Q: I have an old tin that says “Dunhills Original Pontefract Cakes, Estab. 1760” on the top. Can you give me any information about the company and the age and value of this tin?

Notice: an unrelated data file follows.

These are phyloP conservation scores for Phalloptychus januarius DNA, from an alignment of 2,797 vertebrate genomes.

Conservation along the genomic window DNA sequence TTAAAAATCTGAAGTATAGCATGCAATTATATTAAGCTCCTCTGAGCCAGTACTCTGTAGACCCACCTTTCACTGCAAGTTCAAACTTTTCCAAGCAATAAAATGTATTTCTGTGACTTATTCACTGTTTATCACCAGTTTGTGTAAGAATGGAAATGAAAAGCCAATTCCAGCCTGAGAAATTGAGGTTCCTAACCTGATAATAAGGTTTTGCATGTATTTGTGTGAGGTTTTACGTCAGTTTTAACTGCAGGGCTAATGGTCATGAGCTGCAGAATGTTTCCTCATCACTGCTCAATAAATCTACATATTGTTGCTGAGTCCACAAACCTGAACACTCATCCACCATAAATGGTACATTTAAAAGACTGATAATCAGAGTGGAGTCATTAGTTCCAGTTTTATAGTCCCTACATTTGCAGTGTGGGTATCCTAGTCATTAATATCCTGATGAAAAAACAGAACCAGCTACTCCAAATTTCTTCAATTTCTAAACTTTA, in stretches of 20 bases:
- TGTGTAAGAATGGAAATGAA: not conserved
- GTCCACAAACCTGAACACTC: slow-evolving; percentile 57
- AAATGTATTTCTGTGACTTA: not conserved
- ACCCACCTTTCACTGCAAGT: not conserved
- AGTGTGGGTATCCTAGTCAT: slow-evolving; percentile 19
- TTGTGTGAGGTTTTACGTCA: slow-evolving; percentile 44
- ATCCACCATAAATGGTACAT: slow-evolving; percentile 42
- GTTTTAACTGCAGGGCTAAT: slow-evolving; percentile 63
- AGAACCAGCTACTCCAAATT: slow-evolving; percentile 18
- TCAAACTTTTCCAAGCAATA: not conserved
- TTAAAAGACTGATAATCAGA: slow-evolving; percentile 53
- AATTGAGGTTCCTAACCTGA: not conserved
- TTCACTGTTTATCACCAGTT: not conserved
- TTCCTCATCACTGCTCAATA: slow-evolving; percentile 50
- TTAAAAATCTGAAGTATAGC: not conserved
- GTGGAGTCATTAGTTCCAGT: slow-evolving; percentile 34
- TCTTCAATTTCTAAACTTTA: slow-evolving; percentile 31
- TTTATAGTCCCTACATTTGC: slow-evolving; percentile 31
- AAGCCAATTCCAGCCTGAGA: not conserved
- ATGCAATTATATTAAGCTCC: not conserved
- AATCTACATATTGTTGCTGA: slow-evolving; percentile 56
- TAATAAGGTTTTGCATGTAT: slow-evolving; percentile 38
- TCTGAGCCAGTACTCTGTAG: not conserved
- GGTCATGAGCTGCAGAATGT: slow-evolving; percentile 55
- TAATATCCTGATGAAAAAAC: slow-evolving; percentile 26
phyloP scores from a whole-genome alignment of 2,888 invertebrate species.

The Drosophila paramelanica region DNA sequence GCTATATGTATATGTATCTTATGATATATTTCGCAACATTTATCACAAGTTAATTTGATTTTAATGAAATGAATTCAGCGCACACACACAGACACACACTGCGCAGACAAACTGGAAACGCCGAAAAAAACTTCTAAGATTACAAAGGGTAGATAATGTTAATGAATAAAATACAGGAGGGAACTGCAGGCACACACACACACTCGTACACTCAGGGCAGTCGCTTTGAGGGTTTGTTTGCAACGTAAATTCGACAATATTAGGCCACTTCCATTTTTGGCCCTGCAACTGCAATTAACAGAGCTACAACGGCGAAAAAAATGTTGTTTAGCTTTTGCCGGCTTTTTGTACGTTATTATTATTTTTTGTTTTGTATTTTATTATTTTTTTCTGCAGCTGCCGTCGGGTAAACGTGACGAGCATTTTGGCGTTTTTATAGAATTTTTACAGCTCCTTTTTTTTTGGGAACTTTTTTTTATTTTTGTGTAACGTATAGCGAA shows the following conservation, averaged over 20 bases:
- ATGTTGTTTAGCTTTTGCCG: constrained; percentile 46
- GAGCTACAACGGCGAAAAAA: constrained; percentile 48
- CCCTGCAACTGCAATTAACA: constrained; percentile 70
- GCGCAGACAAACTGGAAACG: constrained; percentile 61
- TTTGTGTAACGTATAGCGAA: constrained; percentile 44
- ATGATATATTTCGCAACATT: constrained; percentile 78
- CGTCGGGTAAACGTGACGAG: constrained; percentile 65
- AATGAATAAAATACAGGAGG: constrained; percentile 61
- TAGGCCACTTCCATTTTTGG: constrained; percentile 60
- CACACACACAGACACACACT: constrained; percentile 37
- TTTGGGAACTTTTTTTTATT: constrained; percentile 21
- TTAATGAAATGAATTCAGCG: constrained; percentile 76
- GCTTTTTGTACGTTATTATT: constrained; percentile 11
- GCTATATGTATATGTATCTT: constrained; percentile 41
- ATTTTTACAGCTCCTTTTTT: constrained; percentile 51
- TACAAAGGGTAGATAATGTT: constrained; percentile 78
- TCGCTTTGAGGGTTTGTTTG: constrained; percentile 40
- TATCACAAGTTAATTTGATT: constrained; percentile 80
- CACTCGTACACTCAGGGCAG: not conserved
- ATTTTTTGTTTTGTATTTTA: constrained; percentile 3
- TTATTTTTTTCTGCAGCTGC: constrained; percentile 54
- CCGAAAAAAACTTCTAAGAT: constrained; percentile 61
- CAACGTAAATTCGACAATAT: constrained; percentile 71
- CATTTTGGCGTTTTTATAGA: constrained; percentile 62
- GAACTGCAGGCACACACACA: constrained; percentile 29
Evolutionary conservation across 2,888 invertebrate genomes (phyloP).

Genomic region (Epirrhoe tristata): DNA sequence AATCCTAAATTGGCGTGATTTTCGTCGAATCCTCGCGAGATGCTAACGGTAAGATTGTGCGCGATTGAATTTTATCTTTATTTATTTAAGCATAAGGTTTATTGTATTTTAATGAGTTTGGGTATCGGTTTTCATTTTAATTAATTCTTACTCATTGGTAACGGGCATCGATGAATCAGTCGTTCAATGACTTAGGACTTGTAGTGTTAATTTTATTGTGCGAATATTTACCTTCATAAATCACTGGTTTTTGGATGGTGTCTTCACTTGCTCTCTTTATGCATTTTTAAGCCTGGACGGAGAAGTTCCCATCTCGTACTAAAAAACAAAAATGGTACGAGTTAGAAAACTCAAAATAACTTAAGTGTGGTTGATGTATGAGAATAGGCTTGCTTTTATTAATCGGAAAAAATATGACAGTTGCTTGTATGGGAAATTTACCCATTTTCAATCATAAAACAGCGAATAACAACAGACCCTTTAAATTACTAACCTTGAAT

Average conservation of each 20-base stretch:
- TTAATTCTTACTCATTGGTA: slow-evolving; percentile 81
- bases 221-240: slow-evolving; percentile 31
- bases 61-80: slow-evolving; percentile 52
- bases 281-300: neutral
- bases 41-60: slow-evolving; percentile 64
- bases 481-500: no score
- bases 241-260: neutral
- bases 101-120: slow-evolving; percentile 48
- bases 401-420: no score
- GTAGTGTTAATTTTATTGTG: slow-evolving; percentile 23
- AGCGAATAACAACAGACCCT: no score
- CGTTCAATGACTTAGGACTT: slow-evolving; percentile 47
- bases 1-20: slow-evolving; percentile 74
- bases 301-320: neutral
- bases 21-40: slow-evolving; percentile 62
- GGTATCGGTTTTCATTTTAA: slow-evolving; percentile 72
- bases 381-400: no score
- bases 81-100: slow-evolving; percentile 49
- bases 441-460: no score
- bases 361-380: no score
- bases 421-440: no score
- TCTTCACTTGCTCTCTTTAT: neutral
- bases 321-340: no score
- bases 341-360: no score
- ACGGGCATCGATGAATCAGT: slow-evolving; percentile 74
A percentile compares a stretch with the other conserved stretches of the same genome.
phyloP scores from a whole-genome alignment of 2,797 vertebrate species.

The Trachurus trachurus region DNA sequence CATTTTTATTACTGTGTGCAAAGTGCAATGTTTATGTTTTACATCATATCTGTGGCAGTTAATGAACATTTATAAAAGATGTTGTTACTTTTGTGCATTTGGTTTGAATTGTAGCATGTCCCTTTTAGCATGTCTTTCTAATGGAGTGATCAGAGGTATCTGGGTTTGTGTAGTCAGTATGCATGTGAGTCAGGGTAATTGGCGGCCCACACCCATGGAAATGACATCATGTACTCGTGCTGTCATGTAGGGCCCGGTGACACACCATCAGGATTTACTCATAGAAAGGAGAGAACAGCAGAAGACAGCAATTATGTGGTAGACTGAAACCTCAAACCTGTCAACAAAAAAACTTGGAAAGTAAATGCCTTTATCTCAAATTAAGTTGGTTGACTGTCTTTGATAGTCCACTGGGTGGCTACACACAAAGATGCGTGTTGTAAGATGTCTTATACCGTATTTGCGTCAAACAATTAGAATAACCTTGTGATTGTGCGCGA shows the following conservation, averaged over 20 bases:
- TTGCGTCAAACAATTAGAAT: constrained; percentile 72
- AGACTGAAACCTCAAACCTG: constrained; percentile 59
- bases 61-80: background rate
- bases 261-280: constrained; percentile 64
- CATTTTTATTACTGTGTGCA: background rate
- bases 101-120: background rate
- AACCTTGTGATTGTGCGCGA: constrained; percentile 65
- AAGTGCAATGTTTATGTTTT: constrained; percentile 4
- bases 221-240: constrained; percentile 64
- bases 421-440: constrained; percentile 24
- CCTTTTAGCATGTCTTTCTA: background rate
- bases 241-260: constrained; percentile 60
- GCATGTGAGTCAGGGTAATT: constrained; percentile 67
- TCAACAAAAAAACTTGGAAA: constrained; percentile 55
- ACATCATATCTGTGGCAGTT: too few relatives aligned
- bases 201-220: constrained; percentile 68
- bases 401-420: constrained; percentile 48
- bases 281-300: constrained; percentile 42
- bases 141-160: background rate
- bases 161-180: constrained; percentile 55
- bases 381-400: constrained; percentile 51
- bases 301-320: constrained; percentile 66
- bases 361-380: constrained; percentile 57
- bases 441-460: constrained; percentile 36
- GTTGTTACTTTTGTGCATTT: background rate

A: Pontefract cakes, which are sometimes called Pomfret cakes, are small licorice candies. Licorice has been used for medicinal purposes for over 3,000 years. Cluniac monks brought licorice plants to Pontefract, England, from Spain during the Middle Ages. In 1614 Sir George Saville sold licorice “cakes” or lozenges as cures for stomach ailments. The lozenges were stamped with a stylized picture of Pontefract Castle. Dunhills was established in 1760 by George Dunhill, a chemist, who added sugar, molasses and flour to licorice extract to make licorice candy. Pontefract cakes were also stamped with a picture of Pontefract Castle. Several companies in Pontefract began making the candy, which was sometimes called “Yorkshire Pennies.” Haribo, a German company, bought majority interest in Dunhills in 1972 and the remaining shares in 1994. It still operates the factory in Pontefract. Your tin was probably made in the 1930s. It could be worth $50 to $75.